Re: Pelasgian, Tyrrhenian, and Achaean

From: Joseph S Crary
Message: 9462
Date: 2001-09-14


I have to say that many of the discussions presented on this site are
extremely enlightening. The variety of insights present here, some
provided as informative and others as counter arguments have vastly
expanded my view of concepts and constructs I thought circumscribed.

>Let's imagine that there was one group of peoples called the
Pelasgians and one people that at a certain time was called the
Tyrrhenians. Let's pretend they spoke the same language but had
somewhat different cultures.<

Based on the earliest Hellenic sources and the physical inscriptions
and texts the Tyrrhenians were Pelasgians, however not all Pelasgians
were Tyrrhenians. Remember this is my opinion.

>Now, let's imagine further that the Pelasgians, different breeds and
numerous tribes of common origin, lived spread among other peoples on
the eastern (and even western?) Mediterranean islands. Including
Crete, Lemnos, Thera, Cyprus and Rhodes, while the people (later to
be) called Tyrrhenians lived in ( the area that later became) Lydia,
according to Herodotus.<

Herodot and Thucydides provide somewhat of a historical distribution
of Pelasgian peoples; Thessalia, Atticia, Arcadia, and parts of
coastal Thrace and western Anatolia. Then some of the Pelasgian
population was displaced by the Achaeans to several but not many of
the Aegean islands and western Anatolia. Latter, possibly at the end
of the LBA, some of the Attic-Pelasgians lost their cultural identity
while others were displaced. It is unclear what happen to the
Pelasgians in Thessalia. However, within the context of the LBA, the
Tyrrhenians are first mentioned as migrating to west central Italy
and the Pelasgians/Tyrrhenians arrival on Lemnos.

I believe the Idea that the Pleasgians were an ancient people of the
Mediterranean is based on this rendering of

Herodotus, The Histories 1.56

He found by inquiry that the chief peoples were the Lacedaemonians
among those of Doric, and the Athenians among those of Ionic stock.
These races, Ionian and Dorian, were the foremost in ancient time,
the first a Pelasgian and the second a Hellenic people.

Here is a copy of Hellenic text in a Latin script:

historeôn de heuriske Lakedaimonious kai Athênaious proechontas
tous men tou Dôrikou geneos tous de tou Iônikou. tauta gar
ên ta
prokekrimena, eonta to archaion to men Pelasgikon to de Hellênikon

I believe this is a better rendering:

Then on inquiring [he] found [the] Lakedaimonious and Athênaious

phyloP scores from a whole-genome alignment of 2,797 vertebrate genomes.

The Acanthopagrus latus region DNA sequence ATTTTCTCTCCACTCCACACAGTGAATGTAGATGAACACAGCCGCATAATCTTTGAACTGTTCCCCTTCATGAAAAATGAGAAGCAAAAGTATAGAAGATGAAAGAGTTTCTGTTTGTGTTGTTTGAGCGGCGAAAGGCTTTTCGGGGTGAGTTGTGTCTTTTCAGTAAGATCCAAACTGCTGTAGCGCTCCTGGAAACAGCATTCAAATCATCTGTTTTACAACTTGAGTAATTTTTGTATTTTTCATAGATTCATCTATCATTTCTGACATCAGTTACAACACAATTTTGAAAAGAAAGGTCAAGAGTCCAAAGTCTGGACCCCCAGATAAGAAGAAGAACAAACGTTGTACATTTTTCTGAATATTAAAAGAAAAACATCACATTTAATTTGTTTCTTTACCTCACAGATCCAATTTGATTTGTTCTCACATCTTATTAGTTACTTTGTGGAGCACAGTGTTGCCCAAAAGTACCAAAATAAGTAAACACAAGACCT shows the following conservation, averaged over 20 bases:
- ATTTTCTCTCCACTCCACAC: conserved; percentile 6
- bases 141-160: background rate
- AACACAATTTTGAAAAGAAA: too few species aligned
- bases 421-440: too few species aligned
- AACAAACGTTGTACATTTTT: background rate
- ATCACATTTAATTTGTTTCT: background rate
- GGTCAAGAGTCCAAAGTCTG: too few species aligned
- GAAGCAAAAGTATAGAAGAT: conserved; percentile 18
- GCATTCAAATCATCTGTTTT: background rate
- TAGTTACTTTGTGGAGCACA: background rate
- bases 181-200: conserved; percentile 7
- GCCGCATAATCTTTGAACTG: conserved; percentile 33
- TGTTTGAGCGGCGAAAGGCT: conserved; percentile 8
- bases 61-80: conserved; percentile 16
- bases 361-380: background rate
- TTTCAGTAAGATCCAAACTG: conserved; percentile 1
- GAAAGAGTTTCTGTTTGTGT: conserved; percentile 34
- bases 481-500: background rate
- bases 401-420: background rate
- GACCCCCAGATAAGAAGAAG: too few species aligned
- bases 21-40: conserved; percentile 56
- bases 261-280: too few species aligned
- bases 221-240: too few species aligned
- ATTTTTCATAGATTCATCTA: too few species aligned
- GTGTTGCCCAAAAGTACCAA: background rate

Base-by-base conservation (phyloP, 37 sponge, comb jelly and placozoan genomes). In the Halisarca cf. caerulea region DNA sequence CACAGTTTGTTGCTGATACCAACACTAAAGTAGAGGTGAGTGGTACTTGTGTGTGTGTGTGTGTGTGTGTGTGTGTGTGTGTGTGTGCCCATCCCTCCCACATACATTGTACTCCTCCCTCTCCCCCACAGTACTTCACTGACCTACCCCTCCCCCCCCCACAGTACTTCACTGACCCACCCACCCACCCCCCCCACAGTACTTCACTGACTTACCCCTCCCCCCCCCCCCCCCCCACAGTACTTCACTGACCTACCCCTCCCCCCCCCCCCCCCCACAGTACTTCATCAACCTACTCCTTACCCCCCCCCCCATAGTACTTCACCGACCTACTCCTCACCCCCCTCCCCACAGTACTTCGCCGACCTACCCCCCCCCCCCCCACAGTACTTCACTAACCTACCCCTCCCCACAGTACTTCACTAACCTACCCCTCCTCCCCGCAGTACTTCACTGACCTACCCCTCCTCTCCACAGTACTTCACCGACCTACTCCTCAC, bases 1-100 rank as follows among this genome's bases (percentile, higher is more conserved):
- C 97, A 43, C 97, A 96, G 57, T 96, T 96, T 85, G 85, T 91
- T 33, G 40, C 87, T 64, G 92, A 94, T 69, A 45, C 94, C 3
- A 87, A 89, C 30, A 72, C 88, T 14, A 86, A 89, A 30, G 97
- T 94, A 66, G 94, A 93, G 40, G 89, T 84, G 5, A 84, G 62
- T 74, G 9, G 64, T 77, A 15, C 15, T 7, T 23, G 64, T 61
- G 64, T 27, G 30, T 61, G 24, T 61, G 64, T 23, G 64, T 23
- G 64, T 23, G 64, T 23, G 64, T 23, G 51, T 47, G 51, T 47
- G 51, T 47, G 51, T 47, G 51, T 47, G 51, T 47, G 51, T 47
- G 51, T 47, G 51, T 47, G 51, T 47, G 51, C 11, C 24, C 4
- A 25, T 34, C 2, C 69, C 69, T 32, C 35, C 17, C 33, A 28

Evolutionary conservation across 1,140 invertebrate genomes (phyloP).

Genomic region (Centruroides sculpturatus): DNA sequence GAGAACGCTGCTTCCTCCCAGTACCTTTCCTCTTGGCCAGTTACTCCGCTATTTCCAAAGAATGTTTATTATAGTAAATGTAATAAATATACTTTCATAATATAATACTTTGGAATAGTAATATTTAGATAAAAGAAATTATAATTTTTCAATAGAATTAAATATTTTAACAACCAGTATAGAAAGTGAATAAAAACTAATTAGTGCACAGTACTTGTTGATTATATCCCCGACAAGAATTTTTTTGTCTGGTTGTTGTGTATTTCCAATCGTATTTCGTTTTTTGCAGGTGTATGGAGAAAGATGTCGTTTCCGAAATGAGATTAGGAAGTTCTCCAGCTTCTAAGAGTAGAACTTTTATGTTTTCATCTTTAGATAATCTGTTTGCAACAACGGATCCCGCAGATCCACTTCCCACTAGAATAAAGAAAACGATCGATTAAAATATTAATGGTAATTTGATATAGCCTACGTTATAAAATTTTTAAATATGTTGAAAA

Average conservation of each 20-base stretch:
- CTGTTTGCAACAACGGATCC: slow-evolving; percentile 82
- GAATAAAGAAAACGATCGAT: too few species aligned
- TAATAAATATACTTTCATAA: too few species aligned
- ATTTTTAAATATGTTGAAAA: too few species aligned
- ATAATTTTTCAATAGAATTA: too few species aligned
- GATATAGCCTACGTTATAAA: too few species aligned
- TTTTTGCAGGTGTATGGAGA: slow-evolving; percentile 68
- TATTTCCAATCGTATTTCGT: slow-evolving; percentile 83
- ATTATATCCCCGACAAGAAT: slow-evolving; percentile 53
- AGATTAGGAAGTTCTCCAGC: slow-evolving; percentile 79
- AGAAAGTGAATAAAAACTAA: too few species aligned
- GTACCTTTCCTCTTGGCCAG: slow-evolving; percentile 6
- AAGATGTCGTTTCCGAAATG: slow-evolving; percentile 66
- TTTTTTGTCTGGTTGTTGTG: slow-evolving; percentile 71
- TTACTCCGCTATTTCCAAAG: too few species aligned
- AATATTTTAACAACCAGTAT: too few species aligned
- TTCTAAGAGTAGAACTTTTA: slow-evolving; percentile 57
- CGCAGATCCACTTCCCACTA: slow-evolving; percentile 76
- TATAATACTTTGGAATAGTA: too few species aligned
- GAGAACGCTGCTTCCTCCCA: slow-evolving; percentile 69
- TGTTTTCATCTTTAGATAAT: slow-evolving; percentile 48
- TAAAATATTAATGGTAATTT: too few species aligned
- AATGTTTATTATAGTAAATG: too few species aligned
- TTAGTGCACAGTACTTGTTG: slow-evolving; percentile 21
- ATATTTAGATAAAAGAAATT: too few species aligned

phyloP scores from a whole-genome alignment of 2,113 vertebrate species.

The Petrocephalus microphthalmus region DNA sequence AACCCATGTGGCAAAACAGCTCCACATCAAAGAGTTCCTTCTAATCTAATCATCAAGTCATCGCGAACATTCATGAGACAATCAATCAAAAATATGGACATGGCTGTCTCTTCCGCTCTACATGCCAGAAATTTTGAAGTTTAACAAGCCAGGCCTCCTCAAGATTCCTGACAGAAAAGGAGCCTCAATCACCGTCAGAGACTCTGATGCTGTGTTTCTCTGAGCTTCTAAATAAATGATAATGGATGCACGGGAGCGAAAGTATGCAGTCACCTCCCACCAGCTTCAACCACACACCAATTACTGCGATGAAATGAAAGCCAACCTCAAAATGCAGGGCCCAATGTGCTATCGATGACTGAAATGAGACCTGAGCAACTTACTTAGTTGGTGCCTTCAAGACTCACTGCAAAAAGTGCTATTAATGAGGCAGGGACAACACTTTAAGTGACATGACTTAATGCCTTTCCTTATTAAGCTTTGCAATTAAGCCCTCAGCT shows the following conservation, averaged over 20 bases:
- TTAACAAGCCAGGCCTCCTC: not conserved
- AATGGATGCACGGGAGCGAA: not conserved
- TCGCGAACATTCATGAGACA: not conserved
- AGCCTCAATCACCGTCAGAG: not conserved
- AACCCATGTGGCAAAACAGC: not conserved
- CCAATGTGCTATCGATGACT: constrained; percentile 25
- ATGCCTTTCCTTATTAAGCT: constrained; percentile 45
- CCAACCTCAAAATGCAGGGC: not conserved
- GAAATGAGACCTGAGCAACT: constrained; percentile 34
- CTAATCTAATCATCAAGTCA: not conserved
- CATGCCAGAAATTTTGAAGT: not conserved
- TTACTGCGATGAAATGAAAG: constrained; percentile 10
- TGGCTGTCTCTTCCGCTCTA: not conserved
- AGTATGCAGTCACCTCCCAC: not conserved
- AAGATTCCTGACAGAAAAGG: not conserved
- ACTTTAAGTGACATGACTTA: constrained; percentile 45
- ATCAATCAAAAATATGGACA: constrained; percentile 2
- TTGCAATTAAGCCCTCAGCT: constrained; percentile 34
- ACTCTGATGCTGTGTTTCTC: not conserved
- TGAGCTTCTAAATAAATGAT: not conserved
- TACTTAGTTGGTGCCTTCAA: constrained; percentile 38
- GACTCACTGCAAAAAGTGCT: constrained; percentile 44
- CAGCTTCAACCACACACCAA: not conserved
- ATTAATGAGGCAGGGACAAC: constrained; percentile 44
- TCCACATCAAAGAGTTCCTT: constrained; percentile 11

[the] former case the Dôrikou race followed by the Iônikou as
being preferred, from the beginning in this case a Pelasgikon and
Hellênikon peoples.

To me the last line appears to be saying that from the beginning the
Pelasgians and Greek people were together. Not that the Pelasgians
were an ancient population of Greece. Actually the traditional
rendering itself doesn't suggest that the Pelasgian were an ancient
population of the Greek peninsula.

I think these lines make more sense when one looks at the
archaeological record. The culture of Greece in the EH has a distinct
local/Anatolian appearance. Traditionally, the arrival of the Achaean
culture into the Greece has been associated with the destruction
levels that span the EH III and MH I transition. However, many
researchers have commented that this culture is extremely different
to the latter Hellenic culture and that many of its attributes have
strong similarities, although local, to an earlier form of Anatolian
culture. If one looks at specific elements of the EB eastern
Balkan culture there also remains a very Anatolian appearance and
herein can be traced the predecessor of the MH and LH culture of

This may seem all very neat, however the Anatolian-like nature of the
Balkan and Greek MBA cultures provide another problem. It suggests
that overall this complex had a very strong, or was dominated by a
non- or pre-IE element. Thus, how can one correlate the
archaeological, linguistic, and historical information? How can one
find the IE Achaeans within this complex? Linear B demonstrates that
there is no disputing the Greeco nature of Achaean. The only answer
is that the Achaean culture is not readily discernable within this
complex. This would explain some of the differences between the
Achaean and latter Hellenic cultures. However, if this is indeed the
case it may actually address the route, timing, and how IE
populations and polities moved across the landscape.

Overall, it indicates that, in light of the Yamnaya culture, the main
body of the IE-Antolian block had to have entered Anatolia primarily
from the east through the Caucasus. This hints that some elements of
the IE-Antolian block continued with the Celto-Italic, Aryo-Greeco-
Armemic, and Balto-Slavic blocks west into the southern Ukraine and
central europe. When coupled with information about the cultural
differences between the Achaean and latter Helladic groups its also
evident that pattern of movement and distribution was linear between
and within the major IE linguistic blocks. It also suggests that
these early IE groups were very adaptable. In other words the
Achaeans had become to some degree culturally Pelasgian.

I have to go for now

JS Crary